Purple Urine Bag Syndrome

Jessica Blalock, Michael Blose, Taylor M. Blose, Daelor Osen, Jennifer Briggs, Ana Fisher

Research output: Contribution to conferencePosterpeer-review


Background: Purple urine bag syndrome (PUBS) is a rare complication of urinary tract infection in the setting of indwelling catheters, leading to purple discoloration of urine and tubing. Reported prevalence varies in the literature with poorly described incidence and management recommendations. It is noted to be associated with bedbound, constipated patients and history of end-stage renal disease. We present a classic case of this unusual, but distinct finding.

Case Presentation: 74 year old female with past medical history of type 2 diabetes mellitus, hypothyroidism, chronic anemia, essential hypertension, and end-stage renal failure on hemodialysis presents from dialysis by nephrologist request for evaluation due to purple urine discoloration. Her urinary catheter was exchanged, and preliminary urine culture demonstrated Enterococcus infection. Final sensitivities revealed vancomycin resistant enterococcus. Her antimicrobial regimen was empirically started as cefepime and advanced to vancomycin upon preliminary results. Infectious disease was consulted upon final sensitivity result with recommendation to discontinue antibiotics, presuming colonization rather than acute infection. She was placed on a bowel regimen and did have restoration of normal yellow urine prior to discharge. The remainder of her hospital course was uneventful and she was discharged back to the nursing home.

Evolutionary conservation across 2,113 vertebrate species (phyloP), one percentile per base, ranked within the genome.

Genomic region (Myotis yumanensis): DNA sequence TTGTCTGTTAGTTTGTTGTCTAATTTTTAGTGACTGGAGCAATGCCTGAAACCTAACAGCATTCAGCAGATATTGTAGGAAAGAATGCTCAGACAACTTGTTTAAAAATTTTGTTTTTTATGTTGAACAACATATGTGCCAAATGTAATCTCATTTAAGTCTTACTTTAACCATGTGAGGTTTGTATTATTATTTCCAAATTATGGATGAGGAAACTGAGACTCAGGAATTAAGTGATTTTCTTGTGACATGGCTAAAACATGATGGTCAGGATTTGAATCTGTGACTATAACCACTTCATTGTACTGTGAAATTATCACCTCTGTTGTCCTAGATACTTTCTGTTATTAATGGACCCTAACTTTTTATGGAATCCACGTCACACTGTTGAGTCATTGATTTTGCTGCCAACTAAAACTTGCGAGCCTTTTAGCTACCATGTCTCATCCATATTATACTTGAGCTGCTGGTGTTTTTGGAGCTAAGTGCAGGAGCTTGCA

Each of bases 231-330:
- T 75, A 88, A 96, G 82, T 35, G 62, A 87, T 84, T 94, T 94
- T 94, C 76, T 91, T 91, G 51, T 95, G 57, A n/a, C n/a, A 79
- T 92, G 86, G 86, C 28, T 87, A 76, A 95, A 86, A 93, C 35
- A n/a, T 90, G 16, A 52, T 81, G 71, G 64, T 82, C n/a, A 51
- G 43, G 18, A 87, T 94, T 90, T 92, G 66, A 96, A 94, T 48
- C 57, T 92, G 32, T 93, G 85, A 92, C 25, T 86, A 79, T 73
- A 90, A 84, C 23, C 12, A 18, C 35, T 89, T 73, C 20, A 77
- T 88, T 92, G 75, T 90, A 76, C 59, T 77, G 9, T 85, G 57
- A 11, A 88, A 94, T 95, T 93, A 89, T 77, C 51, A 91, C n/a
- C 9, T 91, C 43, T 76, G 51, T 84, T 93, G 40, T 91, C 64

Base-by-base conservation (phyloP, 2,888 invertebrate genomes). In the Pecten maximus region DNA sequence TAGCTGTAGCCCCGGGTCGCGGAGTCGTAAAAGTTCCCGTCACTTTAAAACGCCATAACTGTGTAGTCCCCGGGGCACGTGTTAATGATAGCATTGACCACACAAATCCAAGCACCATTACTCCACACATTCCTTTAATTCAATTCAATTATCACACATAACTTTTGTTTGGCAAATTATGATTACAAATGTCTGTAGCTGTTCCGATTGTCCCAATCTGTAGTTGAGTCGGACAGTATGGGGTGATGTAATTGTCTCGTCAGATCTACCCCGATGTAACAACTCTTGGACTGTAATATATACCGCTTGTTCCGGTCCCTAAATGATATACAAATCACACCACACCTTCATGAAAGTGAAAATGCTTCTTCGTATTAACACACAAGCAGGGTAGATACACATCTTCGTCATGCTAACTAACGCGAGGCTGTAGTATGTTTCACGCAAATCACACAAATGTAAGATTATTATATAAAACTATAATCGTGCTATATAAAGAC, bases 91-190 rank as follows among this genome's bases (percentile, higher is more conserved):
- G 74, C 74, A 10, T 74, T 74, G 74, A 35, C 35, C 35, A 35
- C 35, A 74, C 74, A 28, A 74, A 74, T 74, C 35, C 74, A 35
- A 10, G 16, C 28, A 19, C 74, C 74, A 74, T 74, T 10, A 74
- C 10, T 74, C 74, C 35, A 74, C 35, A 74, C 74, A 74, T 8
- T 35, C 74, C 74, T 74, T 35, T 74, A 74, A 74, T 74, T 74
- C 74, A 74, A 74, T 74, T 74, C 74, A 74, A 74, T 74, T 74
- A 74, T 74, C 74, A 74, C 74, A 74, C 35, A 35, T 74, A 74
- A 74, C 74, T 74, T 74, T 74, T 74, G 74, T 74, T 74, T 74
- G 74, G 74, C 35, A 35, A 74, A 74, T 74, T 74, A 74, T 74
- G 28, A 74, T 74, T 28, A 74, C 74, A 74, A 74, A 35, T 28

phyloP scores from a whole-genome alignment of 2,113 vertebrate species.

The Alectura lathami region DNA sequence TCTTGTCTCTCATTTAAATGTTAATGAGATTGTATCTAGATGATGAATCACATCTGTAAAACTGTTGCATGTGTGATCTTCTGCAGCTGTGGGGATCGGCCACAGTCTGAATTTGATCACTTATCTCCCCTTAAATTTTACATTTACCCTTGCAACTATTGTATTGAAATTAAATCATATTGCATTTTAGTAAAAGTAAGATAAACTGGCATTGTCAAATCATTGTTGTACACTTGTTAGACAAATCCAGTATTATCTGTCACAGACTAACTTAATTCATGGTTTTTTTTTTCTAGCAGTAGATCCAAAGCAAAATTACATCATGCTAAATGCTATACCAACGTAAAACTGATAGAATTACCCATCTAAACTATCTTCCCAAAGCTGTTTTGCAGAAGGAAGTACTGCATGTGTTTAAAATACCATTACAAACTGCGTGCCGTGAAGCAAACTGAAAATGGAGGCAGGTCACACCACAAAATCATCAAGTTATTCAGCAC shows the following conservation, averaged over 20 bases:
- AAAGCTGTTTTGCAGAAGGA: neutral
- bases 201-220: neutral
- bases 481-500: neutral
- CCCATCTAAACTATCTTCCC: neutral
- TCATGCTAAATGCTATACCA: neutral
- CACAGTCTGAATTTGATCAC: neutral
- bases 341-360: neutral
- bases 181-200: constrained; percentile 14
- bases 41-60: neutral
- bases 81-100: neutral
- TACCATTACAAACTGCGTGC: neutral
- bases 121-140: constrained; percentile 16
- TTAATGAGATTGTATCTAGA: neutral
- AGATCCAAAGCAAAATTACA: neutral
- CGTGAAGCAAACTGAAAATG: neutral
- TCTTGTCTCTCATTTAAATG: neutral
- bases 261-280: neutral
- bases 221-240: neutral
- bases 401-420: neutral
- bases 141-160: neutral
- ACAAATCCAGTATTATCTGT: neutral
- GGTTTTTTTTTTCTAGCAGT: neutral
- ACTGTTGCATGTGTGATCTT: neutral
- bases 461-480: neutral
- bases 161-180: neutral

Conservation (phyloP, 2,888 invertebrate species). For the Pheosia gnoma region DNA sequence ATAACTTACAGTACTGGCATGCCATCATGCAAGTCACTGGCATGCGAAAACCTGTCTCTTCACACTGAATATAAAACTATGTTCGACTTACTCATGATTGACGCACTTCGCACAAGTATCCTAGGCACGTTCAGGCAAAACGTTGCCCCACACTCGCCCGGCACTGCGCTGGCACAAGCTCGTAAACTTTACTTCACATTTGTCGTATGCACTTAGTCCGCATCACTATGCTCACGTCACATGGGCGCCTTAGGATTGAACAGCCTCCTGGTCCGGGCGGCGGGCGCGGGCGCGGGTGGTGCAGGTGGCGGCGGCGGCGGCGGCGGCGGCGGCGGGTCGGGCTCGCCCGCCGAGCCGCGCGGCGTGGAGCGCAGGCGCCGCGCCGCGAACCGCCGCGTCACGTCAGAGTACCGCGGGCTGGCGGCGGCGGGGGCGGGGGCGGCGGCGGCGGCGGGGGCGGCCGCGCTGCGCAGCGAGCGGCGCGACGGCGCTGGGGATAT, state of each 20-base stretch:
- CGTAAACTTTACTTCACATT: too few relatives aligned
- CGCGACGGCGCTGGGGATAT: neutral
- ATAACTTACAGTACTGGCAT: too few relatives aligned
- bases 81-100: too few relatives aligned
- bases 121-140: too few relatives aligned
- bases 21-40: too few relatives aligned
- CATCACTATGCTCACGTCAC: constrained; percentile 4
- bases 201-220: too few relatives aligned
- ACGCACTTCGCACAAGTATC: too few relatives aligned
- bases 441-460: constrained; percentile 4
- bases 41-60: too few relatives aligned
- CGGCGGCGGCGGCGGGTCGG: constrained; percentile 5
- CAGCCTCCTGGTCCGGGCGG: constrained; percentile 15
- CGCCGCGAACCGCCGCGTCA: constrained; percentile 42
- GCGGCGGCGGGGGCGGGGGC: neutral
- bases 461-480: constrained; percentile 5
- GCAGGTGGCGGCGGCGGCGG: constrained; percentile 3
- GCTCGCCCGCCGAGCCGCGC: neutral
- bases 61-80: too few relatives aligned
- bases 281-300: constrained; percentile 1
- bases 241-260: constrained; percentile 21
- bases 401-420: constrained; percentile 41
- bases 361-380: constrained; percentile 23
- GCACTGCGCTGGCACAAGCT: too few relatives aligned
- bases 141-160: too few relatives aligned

Discussion: In patients with indwelling foley and chronic urinary tract infection, PUBS may arise. This is thought to be due to gastrointestinal metabolism of tryptophan by gut bacteria. Tryptophan conjugates undergo oxidation within the urine, leading to indigo and indirubicin pigmentation. This produces the consequential and notable urinary discoloration. Constipation allows for bacterial overgrowth, and renal failure decreases clearance of these metabolites. Together this leads to predisposition to purple urine. In summary, despite the striking appearance PUBS is a relatively benign condition with the limitation of no well-established treatment guidelines. Most sources recommend multimodal treatment with addressing the predisposing factors such as treating constipation in addition to changing of foley bag materials regularly.
Original languageAmerican English
StatePublished - 17 Feb 2023
EventOklahoma State University Center for Health Sciences Research Week 2023 - Oklahoma State University Center for Health Sciences, 1111 W. 17th street, Tulsa, United States
Duration: 13 Feb 202317 Feb 2023


ConferenceOklahoma State University Center for Health Sciences Research Week 2023
Country/TerritoryUnited States
Internet address


  • catheter
  • constipation
  • UTI


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